Home Living Today Culture Just Whom Are You Calling ‘Fascist’? By James Tennant

Just Whom Are You Calling ‘Fascist’? By James Tennant

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So everyone is a fascist. Voices on the right apply the term to leftists rioting in the streets demanding the results of a democratic election be reversed or to those burning university campuses in protest over free speech. The Left affixes the label to anyone who supports vetting to remove jihadists from the immigrant population or who opposes the sheltering of foreign felons. But what is fascism, exactly?

The answer is surprisingly difficult to discover. It’s one of those “When you ask me not what fascism is, I know. But when you ask me what fascism is, I know not” concepts. Scanning Kevin Passmore’s Fascism, A Very Short Introduction seeking a “very brief” definition we find, “scholars doubt the usefulness of a definition of fascism, even if it was possible to agree on one.” It is a strange undertaking, to write a book about a phenomenon one cannot even define. But Professor Passmore is hardly alone in his confusion.

The Merriam-Webster dictionary has: “a political philosophy, movement, or regime (such as that of the Fascisti) that exalts nation and often race above the individual and that stands for a centralized autocratic government headed by a dictatorial leader, severe economic and social regimentation, and forcible suppression of opposition.”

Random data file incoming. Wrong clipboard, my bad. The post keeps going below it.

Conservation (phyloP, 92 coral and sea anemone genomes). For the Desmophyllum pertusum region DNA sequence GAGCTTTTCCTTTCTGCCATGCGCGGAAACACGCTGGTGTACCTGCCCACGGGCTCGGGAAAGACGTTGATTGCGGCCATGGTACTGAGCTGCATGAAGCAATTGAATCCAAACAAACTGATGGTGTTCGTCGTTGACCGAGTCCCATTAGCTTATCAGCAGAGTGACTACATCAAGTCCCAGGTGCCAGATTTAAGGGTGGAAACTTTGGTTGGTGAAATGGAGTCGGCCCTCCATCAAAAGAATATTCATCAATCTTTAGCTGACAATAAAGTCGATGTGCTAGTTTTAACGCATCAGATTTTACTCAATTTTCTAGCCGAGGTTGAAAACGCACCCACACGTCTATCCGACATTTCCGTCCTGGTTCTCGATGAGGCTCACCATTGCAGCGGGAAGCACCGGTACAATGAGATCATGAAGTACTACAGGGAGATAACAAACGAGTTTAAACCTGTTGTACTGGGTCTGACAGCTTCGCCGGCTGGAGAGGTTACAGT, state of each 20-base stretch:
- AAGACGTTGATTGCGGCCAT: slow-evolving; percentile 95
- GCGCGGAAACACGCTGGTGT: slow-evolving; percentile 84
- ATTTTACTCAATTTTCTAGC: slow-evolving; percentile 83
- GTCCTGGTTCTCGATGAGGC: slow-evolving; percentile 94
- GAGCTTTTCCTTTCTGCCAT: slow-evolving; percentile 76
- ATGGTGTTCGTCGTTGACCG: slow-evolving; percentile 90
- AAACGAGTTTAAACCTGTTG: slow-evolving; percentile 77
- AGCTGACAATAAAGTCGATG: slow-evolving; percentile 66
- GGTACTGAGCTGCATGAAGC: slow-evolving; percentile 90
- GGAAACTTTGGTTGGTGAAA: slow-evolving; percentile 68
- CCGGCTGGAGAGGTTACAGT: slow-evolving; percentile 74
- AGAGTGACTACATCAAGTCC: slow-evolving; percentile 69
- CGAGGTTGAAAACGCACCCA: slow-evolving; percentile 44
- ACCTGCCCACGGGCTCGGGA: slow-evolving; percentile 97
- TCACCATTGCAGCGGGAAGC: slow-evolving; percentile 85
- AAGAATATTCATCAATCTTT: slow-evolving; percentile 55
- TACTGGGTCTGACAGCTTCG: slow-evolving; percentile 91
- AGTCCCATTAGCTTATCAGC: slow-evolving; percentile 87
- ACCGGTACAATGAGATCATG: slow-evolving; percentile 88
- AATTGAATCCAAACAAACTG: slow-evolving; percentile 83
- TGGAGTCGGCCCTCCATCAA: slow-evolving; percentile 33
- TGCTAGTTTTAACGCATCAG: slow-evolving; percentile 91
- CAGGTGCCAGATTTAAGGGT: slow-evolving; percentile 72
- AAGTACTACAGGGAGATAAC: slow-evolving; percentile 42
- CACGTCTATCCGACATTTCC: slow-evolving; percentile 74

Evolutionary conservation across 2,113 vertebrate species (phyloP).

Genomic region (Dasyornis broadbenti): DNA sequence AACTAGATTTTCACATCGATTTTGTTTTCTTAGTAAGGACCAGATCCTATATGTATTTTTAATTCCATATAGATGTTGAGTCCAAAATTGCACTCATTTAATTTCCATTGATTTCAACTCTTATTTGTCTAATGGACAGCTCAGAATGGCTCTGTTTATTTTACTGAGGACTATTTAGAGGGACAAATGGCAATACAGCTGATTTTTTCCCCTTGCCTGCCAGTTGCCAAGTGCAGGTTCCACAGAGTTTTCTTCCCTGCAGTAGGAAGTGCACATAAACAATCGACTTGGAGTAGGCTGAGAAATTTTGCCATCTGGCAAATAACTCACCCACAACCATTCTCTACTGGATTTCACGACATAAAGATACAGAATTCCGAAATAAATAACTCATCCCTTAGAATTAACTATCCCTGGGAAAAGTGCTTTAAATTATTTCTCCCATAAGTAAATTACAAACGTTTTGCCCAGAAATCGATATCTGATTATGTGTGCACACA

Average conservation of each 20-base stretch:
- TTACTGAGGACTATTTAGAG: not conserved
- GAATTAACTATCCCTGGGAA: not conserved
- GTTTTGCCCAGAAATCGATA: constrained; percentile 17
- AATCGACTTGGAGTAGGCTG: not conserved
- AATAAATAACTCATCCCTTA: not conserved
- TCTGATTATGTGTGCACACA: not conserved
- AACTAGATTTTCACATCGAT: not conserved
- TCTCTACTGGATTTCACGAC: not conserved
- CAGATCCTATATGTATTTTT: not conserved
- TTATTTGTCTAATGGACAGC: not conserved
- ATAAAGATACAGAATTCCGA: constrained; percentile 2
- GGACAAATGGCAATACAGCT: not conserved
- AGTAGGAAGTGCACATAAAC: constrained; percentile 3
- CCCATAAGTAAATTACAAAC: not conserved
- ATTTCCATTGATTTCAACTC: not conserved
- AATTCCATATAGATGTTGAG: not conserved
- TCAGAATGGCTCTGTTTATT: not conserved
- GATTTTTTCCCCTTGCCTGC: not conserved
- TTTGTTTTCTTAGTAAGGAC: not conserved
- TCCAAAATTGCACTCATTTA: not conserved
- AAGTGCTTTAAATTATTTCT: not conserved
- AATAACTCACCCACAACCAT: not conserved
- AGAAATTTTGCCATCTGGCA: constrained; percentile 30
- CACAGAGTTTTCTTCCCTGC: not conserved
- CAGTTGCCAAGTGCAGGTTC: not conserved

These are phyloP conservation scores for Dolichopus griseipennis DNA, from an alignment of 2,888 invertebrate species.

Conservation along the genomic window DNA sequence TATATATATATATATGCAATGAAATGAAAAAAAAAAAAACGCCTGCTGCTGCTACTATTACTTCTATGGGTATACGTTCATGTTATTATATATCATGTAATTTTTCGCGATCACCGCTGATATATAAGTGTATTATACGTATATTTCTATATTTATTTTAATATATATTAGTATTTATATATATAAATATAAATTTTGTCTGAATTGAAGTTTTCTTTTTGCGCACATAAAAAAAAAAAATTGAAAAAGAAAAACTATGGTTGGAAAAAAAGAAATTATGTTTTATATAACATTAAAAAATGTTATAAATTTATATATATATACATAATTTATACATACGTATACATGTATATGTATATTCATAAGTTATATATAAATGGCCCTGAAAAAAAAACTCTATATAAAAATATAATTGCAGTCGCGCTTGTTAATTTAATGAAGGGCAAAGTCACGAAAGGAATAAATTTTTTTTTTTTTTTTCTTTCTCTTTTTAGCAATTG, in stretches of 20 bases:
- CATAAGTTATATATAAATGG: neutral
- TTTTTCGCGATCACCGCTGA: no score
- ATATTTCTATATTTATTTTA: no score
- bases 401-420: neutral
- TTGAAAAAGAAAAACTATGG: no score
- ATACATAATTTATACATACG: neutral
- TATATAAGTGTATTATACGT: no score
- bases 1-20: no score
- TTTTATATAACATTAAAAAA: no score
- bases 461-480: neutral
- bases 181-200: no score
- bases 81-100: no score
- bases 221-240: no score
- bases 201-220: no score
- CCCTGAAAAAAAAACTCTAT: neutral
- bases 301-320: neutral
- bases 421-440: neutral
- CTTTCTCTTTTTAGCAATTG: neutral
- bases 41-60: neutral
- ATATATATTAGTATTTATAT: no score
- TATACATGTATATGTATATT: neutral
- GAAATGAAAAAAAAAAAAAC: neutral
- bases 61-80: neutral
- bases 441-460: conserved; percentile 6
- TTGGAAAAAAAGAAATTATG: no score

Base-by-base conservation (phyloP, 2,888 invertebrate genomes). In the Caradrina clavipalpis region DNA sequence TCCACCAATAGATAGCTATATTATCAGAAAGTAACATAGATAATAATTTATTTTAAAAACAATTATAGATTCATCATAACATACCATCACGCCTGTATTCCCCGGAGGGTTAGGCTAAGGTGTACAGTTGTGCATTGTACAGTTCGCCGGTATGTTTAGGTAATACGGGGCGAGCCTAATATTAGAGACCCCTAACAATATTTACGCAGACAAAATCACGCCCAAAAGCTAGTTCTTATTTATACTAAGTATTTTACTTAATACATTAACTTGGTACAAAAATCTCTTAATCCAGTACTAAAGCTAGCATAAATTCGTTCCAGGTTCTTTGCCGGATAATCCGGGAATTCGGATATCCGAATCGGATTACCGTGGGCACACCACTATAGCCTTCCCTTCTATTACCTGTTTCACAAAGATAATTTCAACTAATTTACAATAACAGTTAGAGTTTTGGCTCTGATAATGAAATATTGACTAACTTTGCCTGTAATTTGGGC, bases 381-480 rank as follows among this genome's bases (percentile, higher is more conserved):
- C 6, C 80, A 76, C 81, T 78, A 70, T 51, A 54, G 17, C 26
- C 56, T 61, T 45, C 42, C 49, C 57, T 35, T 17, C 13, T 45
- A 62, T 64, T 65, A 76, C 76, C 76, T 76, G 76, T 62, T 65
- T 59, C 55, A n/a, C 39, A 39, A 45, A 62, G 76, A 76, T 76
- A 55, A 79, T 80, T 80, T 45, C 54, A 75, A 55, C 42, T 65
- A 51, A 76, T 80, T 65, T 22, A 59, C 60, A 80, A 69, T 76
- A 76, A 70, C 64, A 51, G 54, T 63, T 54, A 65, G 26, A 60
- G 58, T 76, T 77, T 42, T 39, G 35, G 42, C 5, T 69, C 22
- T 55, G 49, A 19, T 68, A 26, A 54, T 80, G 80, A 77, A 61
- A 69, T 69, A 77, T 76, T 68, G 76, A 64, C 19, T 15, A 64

Let’s compare that with socialism: “Any of various economic and political theories advocating collective or governmental ownership and administration of the means of production and distribution of goods.” From this we might suppose that both fascism and socialism are economically collectivist but that the two can be distinguished because the latter neglects to rule by dictate, enforce strict social regimentation or suppress opposition (as Webster says, the “racist” requirement is optional, otherwise Mussolini could not be said to be a fascist) and it is not necessarily nationalistic.

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